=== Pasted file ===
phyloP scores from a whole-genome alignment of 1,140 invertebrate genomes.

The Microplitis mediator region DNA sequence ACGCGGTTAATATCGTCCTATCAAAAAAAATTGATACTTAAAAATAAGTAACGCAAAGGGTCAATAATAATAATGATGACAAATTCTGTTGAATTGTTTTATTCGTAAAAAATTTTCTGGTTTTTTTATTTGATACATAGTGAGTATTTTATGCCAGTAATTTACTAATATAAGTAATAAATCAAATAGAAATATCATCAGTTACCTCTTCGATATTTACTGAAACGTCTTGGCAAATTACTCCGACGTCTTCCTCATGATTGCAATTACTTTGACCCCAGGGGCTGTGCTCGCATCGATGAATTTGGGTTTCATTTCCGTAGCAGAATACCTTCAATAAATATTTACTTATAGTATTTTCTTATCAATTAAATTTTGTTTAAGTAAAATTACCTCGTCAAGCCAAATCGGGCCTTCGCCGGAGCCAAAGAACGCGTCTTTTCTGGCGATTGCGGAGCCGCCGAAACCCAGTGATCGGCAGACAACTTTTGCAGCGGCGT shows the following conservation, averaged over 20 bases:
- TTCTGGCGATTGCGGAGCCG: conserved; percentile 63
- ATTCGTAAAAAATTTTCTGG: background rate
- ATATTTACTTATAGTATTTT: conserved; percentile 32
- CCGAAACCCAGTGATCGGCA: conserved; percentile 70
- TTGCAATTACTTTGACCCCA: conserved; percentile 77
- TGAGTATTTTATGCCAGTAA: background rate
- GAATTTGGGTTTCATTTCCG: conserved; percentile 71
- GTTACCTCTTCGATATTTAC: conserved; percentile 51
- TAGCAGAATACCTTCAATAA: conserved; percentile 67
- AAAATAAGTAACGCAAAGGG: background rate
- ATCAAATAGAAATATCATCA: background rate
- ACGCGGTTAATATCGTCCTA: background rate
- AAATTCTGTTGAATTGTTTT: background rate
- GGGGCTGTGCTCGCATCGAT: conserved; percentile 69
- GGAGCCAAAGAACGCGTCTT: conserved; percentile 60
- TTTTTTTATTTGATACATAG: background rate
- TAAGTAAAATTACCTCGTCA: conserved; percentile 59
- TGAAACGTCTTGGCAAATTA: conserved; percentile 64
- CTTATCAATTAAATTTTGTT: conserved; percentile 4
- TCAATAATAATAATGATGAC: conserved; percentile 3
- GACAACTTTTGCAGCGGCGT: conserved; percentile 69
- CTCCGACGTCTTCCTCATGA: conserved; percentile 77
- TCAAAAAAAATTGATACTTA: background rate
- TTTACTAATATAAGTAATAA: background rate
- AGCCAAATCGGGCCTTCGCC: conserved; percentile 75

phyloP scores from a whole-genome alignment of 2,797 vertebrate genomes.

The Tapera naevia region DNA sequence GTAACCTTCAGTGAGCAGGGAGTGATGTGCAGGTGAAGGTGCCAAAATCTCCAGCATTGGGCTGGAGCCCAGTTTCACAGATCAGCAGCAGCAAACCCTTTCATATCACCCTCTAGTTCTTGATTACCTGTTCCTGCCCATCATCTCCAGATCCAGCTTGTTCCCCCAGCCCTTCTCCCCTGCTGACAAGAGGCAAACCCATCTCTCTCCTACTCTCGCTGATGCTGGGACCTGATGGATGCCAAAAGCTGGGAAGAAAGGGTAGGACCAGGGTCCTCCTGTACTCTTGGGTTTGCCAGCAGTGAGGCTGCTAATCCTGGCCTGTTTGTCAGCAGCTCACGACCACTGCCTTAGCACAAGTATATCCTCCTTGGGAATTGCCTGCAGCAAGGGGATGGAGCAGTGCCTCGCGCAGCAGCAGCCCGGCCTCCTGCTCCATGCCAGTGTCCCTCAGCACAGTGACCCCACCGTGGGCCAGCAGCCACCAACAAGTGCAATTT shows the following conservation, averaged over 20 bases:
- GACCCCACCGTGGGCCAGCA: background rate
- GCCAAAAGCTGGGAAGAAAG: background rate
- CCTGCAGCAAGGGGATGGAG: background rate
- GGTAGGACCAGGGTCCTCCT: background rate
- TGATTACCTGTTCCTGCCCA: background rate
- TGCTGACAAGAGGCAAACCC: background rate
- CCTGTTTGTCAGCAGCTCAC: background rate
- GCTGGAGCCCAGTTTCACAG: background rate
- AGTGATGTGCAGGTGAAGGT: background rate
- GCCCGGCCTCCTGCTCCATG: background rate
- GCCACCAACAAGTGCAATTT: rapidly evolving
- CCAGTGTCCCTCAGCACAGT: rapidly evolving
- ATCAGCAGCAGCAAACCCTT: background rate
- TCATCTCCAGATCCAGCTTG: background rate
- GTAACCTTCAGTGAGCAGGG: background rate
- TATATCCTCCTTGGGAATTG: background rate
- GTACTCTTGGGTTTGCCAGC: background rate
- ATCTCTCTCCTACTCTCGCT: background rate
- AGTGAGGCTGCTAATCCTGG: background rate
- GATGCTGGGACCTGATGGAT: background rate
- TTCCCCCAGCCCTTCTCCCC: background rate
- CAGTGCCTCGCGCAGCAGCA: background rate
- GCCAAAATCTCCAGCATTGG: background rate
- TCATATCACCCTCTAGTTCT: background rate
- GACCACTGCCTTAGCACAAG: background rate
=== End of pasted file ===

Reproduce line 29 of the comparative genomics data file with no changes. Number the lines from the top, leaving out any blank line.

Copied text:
The Tapera naevia region DNA sequence GTAACCTTCAGTGAGCAGGGAGTGATGTGCAGGTGAAGGTGCCAAAATCTCCAGCATTGGGCTGGAGCCCAGTTTCACAGATCAGCAGCAGCAAACCCTTTCATATCACCCTCTAGTTCTTGATTACCTGTTCCTGCCCATCATCTCCAGATCCAGCTTGTTCCCCCAGCCCTTCTCCCCTGCTGACAAGAGGCAAACCCATCTCTCTCCTACTCTCGCTGATGCTGGGACCTGATGGATGCCAAAAGCTGGGAAGAAAGGGTAGGACCAGGGTCCTCCTGTACTCTTGGGTTTGCCAGCAGTGAGGCTGCTAATCCTGGCCTGTTTGTCAGCAGCTCACGACCACTGCCTTAGCACAAGTATATCCTCCTTGGGAATTGCCTGCAGCAAGGGGATGGAGCAGTGCCTCGCGCAGCAGCAGCCCGGCCTCCTGCTCCATGCCAGTGTCCCTCAGCACAGTGACCCCACCGTGGGCCAGCAGCCACCAACAAGTGCAATTT shows the following conservation, averaged over 20 bases: